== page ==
State and city officials face skepticism at 35W Bus Rapid Transit meeting

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More than a hundred people attended a meeting Monday evening in Kingfield Park to hear about a proposed Bus Rapid Transit line on 35W. Several elected officials introduced representatives from the Metropolitan Council and the Minnesota Department of Transportation who showed a simulation of highway expansion on the the Crosstown and 35W and a simulation of a bus rapid transit station at 46th street.

During the question and answer period the audience showed little enthusiasm for the plan. Some in the audience were veterans of community battles with MnDOT over highway expansion and suspected that MnDOT was offering BRT as sugar-coating for the bitter pill of additional car lanes on the highway.

One audience member questioned whether the legislature would fund the estimated $50 million capital cost and the $50 million annual operating expenses of the bus line. Others questioned whether the BRT line would be able to attract transit riders from the city.

While the meeting had been billed as an opportunity to learn about transit “options”, the mayor’s point person on transportation issues, Peter Wagenius, explained that BRT was the only transit mode being considered.

Nacho Diaz, Director of Transportation services for the Met Council, said he expected very little transit-oriented development along 35W. He also said the Met Council wanted to “preserve the character of the neighborhoods” along 35W.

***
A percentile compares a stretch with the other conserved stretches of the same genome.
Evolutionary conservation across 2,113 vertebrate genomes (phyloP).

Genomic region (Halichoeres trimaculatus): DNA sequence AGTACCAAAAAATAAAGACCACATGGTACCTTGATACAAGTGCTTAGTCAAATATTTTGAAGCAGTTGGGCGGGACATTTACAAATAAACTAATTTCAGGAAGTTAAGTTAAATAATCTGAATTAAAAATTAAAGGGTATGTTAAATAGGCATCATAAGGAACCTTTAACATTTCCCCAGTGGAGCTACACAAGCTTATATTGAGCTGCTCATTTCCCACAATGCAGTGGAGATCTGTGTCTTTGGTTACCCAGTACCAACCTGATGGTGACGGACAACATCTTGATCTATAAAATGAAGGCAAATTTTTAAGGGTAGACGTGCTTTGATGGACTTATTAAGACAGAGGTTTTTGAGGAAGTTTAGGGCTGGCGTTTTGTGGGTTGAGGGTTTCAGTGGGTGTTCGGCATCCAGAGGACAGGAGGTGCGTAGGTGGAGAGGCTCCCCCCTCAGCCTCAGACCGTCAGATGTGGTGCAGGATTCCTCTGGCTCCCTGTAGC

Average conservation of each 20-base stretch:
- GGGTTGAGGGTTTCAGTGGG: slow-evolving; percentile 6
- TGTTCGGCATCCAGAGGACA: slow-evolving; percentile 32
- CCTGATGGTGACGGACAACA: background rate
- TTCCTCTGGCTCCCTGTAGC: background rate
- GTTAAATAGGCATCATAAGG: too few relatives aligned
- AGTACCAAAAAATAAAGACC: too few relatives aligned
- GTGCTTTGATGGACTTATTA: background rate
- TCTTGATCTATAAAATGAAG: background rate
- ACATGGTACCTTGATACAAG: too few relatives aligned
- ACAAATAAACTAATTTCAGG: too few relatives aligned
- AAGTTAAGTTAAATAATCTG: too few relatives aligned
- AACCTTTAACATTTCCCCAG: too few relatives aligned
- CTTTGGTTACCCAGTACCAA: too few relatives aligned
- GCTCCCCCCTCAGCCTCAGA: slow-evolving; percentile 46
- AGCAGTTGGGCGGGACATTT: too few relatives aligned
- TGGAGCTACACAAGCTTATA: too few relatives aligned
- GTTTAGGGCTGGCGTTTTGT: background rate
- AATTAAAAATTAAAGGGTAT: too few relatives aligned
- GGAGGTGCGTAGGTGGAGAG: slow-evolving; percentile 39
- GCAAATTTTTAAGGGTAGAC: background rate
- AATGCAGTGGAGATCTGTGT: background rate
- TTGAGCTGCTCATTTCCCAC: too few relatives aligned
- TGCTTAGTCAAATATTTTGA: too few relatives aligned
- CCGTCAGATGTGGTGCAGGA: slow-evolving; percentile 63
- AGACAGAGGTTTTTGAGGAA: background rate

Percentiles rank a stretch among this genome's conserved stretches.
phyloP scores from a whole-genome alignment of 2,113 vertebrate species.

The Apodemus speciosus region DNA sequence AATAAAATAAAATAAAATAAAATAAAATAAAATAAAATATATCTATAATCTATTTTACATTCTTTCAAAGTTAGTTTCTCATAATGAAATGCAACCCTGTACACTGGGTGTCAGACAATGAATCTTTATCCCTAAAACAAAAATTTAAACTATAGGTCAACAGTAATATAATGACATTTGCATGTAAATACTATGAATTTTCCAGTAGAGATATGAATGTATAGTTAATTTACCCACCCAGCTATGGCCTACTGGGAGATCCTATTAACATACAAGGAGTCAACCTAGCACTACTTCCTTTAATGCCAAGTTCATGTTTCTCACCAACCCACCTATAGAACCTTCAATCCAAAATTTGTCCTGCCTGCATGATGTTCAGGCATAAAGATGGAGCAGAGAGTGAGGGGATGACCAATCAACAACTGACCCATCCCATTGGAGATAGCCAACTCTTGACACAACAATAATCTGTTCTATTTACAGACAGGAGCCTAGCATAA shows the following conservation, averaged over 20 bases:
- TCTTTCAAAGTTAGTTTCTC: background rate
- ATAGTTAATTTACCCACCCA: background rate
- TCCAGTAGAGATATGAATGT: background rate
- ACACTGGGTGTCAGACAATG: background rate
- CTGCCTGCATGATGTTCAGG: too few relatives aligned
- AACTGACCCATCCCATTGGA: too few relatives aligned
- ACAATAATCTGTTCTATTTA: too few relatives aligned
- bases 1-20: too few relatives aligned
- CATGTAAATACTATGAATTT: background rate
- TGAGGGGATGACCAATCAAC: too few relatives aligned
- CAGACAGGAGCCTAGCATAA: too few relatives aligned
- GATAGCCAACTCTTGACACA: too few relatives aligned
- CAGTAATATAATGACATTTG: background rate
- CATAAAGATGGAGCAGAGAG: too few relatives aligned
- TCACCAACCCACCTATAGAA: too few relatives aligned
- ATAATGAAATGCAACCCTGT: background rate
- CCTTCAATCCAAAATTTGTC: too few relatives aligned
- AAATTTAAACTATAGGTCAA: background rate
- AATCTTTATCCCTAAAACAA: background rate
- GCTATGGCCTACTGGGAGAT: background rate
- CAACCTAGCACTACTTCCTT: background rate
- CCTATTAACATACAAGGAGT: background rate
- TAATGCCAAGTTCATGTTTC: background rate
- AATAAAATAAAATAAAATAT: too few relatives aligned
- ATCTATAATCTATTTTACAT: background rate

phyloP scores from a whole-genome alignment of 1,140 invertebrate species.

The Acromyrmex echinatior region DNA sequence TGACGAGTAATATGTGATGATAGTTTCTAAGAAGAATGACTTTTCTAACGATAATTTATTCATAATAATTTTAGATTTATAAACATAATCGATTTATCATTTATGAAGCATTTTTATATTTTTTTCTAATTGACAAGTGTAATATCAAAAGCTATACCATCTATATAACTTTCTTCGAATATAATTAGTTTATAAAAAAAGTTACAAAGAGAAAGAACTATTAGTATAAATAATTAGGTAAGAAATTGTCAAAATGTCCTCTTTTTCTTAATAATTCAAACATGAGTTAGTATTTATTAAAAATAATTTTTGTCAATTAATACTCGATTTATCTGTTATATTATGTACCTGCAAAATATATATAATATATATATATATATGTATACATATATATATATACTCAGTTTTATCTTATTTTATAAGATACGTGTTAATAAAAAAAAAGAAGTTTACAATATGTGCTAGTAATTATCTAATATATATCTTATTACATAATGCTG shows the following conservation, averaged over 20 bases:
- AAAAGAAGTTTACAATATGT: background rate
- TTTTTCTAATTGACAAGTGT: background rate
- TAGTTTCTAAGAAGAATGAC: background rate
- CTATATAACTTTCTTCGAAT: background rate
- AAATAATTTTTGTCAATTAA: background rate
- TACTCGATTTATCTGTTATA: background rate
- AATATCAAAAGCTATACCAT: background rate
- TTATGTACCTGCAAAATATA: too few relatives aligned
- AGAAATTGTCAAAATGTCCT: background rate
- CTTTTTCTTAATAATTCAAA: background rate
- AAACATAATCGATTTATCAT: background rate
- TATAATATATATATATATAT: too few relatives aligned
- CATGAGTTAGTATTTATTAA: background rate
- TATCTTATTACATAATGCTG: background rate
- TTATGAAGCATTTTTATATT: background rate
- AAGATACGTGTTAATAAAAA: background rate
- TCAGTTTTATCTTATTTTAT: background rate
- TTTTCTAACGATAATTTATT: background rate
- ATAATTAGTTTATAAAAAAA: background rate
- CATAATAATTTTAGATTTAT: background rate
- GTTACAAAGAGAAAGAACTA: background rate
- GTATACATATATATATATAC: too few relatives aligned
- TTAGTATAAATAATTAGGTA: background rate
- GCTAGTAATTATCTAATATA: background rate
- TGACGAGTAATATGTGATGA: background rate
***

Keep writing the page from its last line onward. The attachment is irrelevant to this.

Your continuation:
State Representative Karen Clark expressed concern that the new bus lanes, which would also be used as high occupancy vehicle (HOV) lanes, would create more capacity and lead to increased congestion heading to the Downtown Commons.

Ward 6 Council Member Robert Lilligren pointed out how planning for highway expansion on 35W had been segmented into separate projects encouraged citizens to get involved with the planning for BRT, which he believed would help connect the divided segments into one project.

It was announced that the name of the segment from 46th Street to the Downtown Commons had been changed from the 35W Access Project to the 35W Improvement Project.

More public meetings are scheduled about BRT on 35W, but few in the audience seemed interested. After the phenomenal success of the Hiawatha light rail transit line, it seems that elected officials, MnDOT, and the Met Council are going to have a tough time selling BRT.

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